Conventional coronary artery bypass grafting (CABG) is the most common cardiac surgical procedure for treating coronary artery disease (CAD). The greater saphenous vein (SV) is the most commonly used conduit material for aortocoronary grafting. During conventional harvesting of the SV graft for CABG the surrounding tissue is removed and the vein distended before implantation takes place. This results in mechanical trauma to the vascular tissue. A no-touch preparation technique for CABG has been developed where the SV graft is harvested with its surrounding tissue preserved. This functions as a protective cushion that protects against vasospasm and reduces mechanical stress. Collectively, various post-implantation studies of patients showed a significant improvement in the patency of no-touch grafts compared to conventionally harvested grafts. The aim of the present study was to examine the effects of the two harvesting techniques of SV for CABG. SV segments were prepared and their morphological features were examined with a scanning electron microscope. The results demonstrated a high degree of structural preservation of no-touch SV preparations for CABG, including the endothelium, media, and the adventitia with the vasa vasorum. In contrast, a high degree of damage due to mechanical trauma was observed in SV harvested by conventional techniques. There were structural changes to the intima of these segments. In addition, remnants of the adventitial vasa vasorum were exposed to the outer environment. The possible pathophysiological implications of conventionally prepared grafts and the beneficial consequences of using the no-touch technique, in relation to CABG history, are discussed.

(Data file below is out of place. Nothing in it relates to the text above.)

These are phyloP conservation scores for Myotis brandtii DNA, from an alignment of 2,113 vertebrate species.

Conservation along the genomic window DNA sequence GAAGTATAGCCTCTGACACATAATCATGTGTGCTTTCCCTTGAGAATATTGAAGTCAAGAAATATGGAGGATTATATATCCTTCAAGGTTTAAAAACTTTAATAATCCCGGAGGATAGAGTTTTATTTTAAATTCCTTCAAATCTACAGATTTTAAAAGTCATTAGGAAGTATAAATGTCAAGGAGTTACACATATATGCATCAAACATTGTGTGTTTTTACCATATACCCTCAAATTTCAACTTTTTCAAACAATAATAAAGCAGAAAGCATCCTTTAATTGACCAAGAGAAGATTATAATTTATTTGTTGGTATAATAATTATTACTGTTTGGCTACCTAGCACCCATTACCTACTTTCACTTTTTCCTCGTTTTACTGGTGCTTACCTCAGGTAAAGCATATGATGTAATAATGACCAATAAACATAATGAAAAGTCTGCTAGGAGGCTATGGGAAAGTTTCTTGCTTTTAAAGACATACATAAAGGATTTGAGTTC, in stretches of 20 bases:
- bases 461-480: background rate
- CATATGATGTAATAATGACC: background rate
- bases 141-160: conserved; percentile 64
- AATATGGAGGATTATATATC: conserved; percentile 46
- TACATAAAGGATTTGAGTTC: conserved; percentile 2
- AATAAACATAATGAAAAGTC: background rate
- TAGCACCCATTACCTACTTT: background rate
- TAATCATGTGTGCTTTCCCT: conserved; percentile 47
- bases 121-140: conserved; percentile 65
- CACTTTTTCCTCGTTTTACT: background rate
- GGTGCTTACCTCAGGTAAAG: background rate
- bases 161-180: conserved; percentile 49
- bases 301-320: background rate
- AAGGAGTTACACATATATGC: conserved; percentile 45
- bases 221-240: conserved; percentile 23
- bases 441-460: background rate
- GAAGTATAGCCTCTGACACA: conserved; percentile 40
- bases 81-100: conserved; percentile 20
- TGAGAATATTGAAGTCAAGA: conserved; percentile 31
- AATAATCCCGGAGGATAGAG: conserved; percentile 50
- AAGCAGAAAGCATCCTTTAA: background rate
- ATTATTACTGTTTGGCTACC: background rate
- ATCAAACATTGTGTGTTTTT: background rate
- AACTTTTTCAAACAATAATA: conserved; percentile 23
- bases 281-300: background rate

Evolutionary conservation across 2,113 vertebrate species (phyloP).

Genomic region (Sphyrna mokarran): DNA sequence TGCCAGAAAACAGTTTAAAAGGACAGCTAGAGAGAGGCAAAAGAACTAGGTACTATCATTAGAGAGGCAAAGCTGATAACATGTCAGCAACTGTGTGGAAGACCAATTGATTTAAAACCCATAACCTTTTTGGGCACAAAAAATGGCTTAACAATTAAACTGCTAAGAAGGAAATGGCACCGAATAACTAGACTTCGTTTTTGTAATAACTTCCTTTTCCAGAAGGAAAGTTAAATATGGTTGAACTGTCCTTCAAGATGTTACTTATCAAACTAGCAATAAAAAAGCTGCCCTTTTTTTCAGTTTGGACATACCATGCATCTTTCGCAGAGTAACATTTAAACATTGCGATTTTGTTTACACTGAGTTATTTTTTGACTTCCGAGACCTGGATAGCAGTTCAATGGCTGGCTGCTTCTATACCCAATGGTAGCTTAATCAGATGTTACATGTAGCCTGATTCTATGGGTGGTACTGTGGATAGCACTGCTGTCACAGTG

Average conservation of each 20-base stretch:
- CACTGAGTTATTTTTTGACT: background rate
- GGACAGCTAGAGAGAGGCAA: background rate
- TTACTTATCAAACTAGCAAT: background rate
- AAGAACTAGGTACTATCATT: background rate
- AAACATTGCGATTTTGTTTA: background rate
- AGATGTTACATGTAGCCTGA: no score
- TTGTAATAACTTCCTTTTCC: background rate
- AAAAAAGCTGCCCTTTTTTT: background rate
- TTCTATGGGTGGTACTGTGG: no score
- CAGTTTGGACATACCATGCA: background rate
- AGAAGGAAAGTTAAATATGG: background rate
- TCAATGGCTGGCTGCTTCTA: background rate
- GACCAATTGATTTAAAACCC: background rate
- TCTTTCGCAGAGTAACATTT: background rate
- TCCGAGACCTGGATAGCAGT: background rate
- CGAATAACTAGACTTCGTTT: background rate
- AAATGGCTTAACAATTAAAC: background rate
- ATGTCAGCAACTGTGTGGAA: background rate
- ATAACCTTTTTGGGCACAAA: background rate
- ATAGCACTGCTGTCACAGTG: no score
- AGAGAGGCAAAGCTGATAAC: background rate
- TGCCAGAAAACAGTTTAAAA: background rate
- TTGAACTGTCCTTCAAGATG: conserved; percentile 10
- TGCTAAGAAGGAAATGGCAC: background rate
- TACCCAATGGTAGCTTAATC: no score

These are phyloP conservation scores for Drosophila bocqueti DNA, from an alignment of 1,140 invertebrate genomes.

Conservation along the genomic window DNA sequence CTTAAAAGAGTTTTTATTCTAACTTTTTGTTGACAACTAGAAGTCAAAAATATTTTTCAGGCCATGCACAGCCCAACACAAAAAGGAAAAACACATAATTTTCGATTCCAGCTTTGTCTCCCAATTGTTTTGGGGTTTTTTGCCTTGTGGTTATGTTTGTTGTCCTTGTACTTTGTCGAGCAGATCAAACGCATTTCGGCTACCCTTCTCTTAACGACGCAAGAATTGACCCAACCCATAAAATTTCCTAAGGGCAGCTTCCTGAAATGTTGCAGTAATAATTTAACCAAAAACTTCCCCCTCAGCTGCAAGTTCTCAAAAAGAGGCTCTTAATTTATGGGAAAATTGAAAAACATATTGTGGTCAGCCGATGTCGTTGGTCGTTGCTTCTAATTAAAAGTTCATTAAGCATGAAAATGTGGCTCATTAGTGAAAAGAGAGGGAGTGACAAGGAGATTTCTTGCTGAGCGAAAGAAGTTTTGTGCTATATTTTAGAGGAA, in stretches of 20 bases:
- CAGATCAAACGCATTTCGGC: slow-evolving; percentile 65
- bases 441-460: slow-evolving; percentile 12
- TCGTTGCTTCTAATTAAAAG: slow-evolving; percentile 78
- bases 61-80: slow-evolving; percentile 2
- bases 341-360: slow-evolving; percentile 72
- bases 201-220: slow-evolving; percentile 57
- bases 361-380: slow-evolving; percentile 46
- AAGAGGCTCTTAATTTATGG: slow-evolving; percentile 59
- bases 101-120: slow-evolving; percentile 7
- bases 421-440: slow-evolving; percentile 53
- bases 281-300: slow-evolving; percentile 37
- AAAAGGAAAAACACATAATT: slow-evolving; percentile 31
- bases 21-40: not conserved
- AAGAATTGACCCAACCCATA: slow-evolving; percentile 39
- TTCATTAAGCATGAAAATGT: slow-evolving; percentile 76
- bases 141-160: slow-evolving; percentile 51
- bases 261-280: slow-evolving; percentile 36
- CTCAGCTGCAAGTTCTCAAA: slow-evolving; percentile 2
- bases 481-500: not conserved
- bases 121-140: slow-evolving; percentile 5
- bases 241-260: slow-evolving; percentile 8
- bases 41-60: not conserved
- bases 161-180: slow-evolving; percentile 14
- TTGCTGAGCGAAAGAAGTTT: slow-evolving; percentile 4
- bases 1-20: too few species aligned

Keywords: human saphenous vein, conventional and no-touch harvesting, coronary grafts, scanning electron microscopy
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